Armenian Prime Minister Nikol Pashinian declared on Sunday January 28 that he had proposed to Azerbaijan to sign a non-aggression pact, pending a comprehensive peace treaty between the two enemy neighbors in the Caucasus.

“We presented to Azerbaijan a proposal for a mechanism for mutual arms control and the signing of a non-aggression pact if the signing of a peace treaty were to be delayed,” Mr. Pashinian said during the a speech on the occasion of Army Day in Armenia. He also said his country, a long-time ally of Russia and which fears Azerbaijani military moves against its territory, needed to review its security arrangements.

“We need to review our strategic thinking in the field of security and diversify our [international] relations in this area,” Pashinian said. “We are ready to purchase new and modern weapons, and over the past few years the government has signed arms purchase contracts worth billions of dollars,” he added.

Azerbaijan denies having territorial claims against the former Soviet republic. But the two countries fought two wars, in the 1990s and in 2020, which left tens of thousands dead, over the Nagorno-Karabakh enclave, finally reconquered in September by Baku’s forces. Since this complete reconquest, almost the entire Armenian population of the region – more than 100,000 people – has fled to Armenia.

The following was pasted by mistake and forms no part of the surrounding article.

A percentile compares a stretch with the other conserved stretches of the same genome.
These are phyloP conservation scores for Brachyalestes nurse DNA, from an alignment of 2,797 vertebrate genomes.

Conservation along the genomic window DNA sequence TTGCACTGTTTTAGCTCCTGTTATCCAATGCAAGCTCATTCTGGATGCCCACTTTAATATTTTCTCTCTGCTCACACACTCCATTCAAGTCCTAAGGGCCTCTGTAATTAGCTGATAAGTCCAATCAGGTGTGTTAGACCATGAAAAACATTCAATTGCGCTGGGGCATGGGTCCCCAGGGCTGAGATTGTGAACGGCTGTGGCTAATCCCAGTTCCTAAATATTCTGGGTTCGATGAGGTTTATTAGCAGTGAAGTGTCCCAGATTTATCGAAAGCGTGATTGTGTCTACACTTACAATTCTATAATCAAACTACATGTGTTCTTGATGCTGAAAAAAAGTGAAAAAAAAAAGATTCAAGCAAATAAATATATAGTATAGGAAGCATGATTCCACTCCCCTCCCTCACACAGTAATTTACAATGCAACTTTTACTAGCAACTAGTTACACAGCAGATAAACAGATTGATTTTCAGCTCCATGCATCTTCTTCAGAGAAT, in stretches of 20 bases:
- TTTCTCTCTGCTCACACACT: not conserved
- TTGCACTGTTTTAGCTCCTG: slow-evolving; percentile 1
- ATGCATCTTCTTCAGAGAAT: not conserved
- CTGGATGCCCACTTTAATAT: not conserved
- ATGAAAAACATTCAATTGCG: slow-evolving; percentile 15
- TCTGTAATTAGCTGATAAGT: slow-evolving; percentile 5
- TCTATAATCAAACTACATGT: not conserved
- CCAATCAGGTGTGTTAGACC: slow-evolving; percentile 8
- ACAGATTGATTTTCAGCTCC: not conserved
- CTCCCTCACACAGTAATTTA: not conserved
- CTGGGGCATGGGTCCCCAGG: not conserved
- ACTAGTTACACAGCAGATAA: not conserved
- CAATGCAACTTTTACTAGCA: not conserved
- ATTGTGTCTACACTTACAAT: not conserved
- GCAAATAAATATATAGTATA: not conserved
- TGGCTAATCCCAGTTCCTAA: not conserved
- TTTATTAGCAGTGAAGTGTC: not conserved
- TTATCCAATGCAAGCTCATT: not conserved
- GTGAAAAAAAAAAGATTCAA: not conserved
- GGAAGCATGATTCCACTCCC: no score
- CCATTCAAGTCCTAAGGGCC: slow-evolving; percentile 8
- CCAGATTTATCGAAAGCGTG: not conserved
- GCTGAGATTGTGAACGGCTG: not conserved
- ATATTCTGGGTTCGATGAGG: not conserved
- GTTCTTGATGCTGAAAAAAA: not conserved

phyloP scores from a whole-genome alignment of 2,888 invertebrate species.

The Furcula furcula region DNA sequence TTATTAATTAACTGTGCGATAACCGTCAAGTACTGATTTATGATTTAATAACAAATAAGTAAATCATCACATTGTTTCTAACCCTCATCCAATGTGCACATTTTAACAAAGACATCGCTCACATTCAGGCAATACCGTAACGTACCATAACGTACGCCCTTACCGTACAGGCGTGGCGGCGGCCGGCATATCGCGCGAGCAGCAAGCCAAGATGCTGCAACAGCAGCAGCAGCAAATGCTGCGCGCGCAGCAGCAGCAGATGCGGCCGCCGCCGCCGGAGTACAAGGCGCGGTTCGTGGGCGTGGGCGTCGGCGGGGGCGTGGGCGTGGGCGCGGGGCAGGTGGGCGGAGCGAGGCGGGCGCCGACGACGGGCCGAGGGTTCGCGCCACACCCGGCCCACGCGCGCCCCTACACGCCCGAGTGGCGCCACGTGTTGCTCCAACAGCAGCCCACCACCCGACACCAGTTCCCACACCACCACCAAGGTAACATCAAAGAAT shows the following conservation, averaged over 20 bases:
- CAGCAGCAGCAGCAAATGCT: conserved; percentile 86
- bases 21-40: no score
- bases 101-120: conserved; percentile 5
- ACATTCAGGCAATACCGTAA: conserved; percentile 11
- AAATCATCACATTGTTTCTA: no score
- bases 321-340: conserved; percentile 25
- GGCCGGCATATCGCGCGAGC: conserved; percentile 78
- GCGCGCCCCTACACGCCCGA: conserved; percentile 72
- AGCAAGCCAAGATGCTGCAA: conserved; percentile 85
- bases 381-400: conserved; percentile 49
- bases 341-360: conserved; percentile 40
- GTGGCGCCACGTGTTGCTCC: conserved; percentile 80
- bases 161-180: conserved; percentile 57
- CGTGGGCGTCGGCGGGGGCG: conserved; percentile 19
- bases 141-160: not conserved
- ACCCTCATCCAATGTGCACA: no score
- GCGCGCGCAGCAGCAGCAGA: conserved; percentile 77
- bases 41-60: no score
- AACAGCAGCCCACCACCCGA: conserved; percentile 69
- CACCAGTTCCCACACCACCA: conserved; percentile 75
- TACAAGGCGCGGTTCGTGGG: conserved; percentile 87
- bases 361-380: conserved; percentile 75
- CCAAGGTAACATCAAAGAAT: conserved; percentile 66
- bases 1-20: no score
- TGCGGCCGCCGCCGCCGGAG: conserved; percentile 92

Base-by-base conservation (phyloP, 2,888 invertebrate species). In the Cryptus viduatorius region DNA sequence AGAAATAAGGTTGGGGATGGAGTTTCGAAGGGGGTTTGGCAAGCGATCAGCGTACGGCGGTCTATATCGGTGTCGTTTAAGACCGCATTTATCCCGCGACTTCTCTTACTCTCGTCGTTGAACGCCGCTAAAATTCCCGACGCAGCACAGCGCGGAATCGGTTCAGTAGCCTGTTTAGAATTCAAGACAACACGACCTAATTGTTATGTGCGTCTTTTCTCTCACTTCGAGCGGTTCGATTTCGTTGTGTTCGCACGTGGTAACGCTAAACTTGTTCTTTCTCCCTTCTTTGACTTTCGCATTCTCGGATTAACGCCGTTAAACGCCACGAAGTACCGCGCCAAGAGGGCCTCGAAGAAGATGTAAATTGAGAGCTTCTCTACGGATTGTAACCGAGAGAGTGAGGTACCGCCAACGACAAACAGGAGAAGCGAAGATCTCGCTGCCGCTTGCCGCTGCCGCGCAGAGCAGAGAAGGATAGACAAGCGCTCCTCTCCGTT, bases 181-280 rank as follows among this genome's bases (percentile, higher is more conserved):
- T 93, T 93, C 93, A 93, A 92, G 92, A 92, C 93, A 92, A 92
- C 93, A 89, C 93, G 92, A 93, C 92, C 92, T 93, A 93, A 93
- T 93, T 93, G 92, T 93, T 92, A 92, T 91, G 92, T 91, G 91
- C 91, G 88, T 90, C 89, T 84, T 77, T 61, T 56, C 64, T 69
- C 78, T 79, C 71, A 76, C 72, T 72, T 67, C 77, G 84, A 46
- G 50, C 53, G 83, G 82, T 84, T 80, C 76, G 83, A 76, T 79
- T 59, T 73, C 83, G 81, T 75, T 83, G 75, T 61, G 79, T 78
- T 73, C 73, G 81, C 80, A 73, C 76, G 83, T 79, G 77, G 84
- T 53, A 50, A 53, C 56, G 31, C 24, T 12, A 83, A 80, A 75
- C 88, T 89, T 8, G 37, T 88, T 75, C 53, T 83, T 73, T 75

Loss of influence of Russia

The Azerbaijani victory marked the end of the dispute between the two countries, but many observers still remain cautious about the progress of the negotiations, as the disagreements and sources of tension between the two countries have accumulated over thirty years. Armed incidents still regularly take place at the border.

For several months, several rounds of negotiations led separately by Russia, the European Union (EU) and the United States did not produce results. The traditional arbiter in the region, Moscow, monopolized by its offensive in Ukraine, has lost its influence and the confidence of its Armenian ally.

On December 7, however, the two countries pledged to take “concrete steps” to “normalize” their ties. Less than a week later, they exchanged prisoners of war, a first step towards the normalization of their relations. The move was hailed as a “breakthrough” by the EU, the United States, Turkey and Russia, the two major regional powers. Azerbaijani President Ilham Aliev estimated on January 10 that the “conditions” for signing a peace treaty with Armenia had been “created”, assuring that he did not want a “new war”.